In the cocktail lab kitchen Anderson Stroup and Curley are constantly working on some new drink.

“For every wedding we do, we create a signature drink for the bride and groom,' said Curley, who says they served 69 weddings this past summer. “We interview the groom and bride, and then we create their special drink based on the information. And we call it He Said, She Said Drink.'

Last year Twist served 170 parties; this year Anderson Stroup expects that number to be even higher. To handle the demand, Anderson Stroup added another component, which acts strictly as a bartending service called Olive. She hopes to expand Olive to Eugene, Medford and Klamath Falls in the coming years. The difference for Twist is it’s full-service bar catering, which means Anderson Stroup comes with a fully loaded van with everything the party will need.

Getting creative

Anderson Stroup says drinks come from being open to new ideas, new flavors and new possibilities.

“I call this one the Plum-Flower Cosmo. It has hibiscus (flower) nectar, which I make myself,' said Anderson Stroup. “I discovered hibiscus when we were in Mexico. … I brought a whole bag of flowers home with me and was sitting here sipping some of this yummy tea that I made from the dried flowers, and I got this inspiration for this Cosmo and a Hibiscus Margarita.'

Anderson Stroup says not only does the drink have to taste just right, but it also has to have eye appeal.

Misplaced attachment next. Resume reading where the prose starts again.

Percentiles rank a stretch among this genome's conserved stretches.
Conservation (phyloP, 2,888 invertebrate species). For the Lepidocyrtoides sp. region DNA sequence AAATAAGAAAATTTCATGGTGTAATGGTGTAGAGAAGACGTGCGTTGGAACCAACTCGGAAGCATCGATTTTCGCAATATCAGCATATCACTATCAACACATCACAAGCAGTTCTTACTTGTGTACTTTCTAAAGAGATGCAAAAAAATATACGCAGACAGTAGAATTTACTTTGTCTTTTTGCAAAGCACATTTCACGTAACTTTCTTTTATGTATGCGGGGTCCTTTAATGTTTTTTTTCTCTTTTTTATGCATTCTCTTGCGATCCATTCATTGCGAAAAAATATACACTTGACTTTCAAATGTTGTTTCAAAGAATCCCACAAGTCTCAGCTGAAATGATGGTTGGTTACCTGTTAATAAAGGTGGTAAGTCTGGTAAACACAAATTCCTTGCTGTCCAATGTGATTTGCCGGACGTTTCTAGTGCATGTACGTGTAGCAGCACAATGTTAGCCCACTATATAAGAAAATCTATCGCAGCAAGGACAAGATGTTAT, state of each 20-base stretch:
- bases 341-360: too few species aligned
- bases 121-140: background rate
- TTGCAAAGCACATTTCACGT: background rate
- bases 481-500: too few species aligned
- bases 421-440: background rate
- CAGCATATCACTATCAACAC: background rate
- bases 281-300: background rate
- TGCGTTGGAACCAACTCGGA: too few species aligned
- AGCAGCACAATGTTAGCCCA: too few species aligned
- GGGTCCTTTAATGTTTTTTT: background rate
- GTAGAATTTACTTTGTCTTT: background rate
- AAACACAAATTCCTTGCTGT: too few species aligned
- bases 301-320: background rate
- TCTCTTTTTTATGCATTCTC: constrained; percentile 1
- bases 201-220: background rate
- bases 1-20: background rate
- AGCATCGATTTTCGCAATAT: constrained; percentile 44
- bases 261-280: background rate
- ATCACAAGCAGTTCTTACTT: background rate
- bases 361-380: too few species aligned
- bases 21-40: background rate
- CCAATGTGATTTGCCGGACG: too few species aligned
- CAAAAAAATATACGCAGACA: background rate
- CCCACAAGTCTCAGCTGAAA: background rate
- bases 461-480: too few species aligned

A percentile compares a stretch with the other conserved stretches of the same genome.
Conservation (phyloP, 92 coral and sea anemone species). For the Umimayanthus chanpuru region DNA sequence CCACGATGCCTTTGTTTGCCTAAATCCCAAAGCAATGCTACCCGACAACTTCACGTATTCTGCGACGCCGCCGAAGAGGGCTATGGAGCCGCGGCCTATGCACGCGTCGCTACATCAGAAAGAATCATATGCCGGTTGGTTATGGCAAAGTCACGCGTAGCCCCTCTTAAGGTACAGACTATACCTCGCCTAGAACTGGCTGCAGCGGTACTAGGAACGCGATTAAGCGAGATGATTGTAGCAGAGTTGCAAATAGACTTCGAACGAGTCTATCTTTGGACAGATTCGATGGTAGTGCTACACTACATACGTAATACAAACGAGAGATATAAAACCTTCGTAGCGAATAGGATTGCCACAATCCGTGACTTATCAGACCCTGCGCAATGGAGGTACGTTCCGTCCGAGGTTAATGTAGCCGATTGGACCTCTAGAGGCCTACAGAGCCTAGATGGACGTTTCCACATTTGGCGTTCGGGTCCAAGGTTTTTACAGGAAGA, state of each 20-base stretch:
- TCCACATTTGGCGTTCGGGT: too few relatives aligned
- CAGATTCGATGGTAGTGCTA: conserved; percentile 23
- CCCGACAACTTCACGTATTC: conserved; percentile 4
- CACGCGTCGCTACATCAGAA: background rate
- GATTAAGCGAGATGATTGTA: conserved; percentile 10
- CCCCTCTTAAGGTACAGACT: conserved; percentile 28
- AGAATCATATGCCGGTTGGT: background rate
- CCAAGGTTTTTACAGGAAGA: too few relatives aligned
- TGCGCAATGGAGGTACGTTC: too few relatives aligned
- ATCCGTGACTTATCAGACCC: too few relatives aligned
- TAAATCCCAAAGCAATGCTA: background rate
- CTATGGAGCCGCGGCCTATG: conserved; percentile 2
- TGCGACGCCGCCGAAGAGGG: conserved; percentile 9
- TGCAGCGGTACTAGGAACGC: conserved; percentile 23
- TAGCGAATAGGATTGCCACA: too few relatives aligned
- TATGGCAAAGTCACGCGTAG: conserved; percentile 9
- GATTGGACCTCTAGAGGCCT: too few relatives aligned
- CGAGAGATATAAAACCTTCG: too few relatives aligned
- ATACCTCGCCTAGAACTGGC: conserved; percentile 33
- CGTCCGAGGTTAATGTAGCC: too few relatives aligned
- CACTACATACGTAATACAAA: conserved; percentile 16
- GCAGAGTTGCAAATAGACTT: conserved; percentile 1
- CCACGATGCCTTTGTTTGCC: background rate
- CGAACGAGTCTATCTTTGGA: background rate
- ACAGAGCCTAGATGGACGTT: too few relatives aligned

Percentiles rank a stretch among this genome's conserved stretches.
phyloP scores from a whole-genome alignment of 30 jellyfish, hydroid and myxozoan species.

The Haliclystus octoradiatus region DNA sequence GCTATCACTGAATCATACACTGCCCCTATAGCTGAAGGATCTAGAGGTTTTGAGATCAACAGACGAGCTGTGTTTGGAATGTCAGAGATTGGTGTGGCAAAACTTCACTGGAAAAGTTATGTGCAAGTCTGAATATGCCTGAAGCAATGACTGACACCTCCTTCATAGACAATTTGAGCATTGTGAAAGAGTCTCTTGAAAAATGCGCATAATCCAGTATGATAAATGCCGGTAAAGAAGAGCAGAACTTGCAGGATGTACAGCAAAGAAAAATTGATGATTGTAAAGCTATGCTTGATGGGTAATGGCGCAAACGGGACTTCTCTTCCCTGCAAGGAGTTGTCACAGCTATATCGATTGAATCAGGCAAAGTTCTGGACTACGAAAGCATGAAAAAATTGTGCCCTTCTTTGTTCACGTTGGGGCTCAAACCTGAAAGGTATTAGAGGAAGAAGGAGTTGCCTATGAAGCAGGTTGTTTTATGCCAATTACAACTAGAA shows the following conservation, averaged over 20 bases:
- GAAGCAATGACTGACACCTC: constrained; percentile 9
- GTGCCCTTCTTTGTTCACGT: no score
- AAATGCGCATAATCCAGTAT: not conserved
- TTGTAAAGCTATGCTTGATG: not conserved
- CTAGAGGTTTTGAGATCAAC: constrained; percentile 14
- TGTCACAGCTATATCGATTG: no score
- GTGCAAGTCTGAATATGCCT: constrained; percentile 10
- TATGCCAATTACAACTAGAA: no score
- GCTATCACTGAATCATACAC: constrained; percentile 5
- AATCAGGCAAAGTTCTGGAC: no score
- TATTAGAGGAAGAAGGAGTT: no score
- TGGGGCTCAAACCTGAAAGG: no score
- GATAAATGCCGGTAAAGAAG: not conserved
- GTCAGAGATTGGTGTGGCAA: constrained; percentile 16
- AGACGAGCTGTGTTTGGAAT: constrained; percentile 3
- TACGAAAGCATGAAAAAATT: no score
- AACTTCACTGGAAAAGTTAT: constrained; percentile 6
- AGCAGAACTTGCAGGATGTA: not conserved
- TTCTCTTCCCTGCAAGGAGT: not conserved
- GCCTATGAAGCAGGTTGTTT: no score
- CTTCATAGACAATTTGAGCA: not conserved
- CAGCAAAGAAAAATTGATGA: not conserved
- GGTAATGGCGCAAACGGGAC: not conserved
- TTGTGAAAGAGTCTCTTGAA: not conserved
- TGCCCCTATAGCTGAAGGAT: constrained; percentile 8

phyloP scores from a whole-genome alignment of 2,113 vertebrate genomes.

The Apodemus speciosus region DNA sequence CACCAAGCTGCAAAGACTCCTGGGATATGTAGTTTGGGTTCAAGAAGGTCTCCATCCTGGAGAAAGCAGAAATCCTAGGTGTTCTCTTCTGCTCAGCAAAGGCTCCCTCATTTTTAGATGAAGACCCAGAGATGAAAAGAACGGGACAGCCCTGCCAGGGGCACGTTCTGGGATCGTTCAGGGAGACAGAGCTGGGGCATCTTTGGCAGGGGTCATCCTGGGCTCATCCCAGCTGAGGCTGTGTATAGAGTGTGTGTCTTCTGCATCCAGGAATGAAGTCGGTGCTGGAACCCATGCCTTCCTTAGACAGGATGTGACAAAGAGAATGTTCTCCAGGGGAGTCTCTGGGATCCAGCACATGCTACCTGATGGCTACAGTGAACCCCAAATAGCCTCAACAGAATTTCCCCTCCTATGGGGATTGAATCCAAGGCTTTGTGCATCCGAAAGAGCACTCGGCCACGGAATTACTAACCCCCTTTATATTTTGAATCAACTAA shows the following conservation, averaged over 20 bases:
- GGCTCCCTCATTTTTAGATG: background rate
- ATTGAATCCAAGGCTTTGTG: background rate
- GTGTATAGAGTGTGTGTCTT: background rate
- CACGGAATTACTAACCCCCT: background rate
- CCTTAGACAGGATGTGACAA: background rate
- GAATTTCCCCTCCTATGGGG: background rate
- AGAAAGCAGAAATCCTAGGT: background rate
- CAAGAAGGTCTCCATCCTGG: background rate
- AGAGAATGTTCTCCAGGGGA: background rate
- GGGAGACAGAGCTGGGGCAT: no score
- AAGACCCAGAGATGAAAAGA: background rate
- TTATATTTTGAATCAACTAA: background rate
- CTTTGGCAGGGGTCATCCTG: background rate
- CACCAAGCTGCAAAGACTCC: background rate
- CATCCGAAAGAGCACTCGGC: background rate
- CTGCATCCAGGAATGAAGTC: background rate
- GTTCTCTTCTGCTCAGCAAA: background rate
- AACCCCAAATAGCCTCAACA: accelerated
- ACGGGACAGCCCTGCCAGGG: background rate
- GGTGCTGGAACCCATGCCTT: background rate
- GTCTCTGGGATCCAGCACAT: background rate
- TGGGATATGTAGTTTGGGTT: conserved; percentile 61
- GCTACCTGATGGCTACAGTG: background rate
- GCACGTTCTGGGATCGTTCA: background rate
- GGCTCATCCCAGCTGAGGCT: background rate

She explains this Cosmo has a deep red color that sinks to the bottom of the martini stem, giving the drink a layered look.

In tribute to James Bond, Anderson Stroup showed the difference between shaken and stirred.

“When you shake a martini, you get these ice crystals. It’s almost like a slushy; that’s how Bond likes it,' said Anderson Stroup, as she poured the martini into a glass from a silver martini shaker.

The stirred martini leaves the drink unadulterated.


A quart-size canning jar does the trick for Anderson Stroup’s roasted pecan-infused bourbon.

She opened the lid and sniffed the liquors. “Oh, this smells so good. Let’s have some,' she said as she poured two fingers worth of the dark amber liquid into beautifully intricate crystal shot glasses, which came from her grandmother.

Curley jokes that the bourbon looks like hillbilly moonshine, but in the antique crystal shot glasses, the infused bourbon takes on a richer character. She infused the pecans for about 24 hours, but in that short time the bourbon embodied the flavors of the flavorful nut.

Anderson Stroup wasn’t done yet. She took a mug and filled it with a shot of the infused bourbon and poured hot spiced apple cider over it, then finished it with a dollop of whipped cream.

“I call this one Bourbon-Pecan Cider,' said Anderson Stroup. “This would be great after skiing. I have this dream that I go up to Meissner (Sno-park) and open the doors of the van and start serving drinks to all these skiers. Wouldn’t that be great?'

If you’re not invited to one of the many New Year’s Eve parties Twist will be working tonight, don’t worry — Anderson Stroup shared some of her recipes with us.

What are the three ingredients you’ll always find in your home kitchen cupboard or refrigerator?

My husband fishes, so we almost always have albacore tuna or halibut in the freezer. We also hunt mushrooms in the spring and fall and keep a stock of chanterelles in the freezer. And one of my favorites is our home-canned tomatoes that we source from the Valley.

What is a favorite home meal you like to prepare?

I love making large pots of homemade chili or investing the time into my mom’s recipe for spaghetti sauce.

If I am drinking something other than wine at home, I will make a Bloody Mary. My bloodies are fantastic. (It’s also a secret recipe.)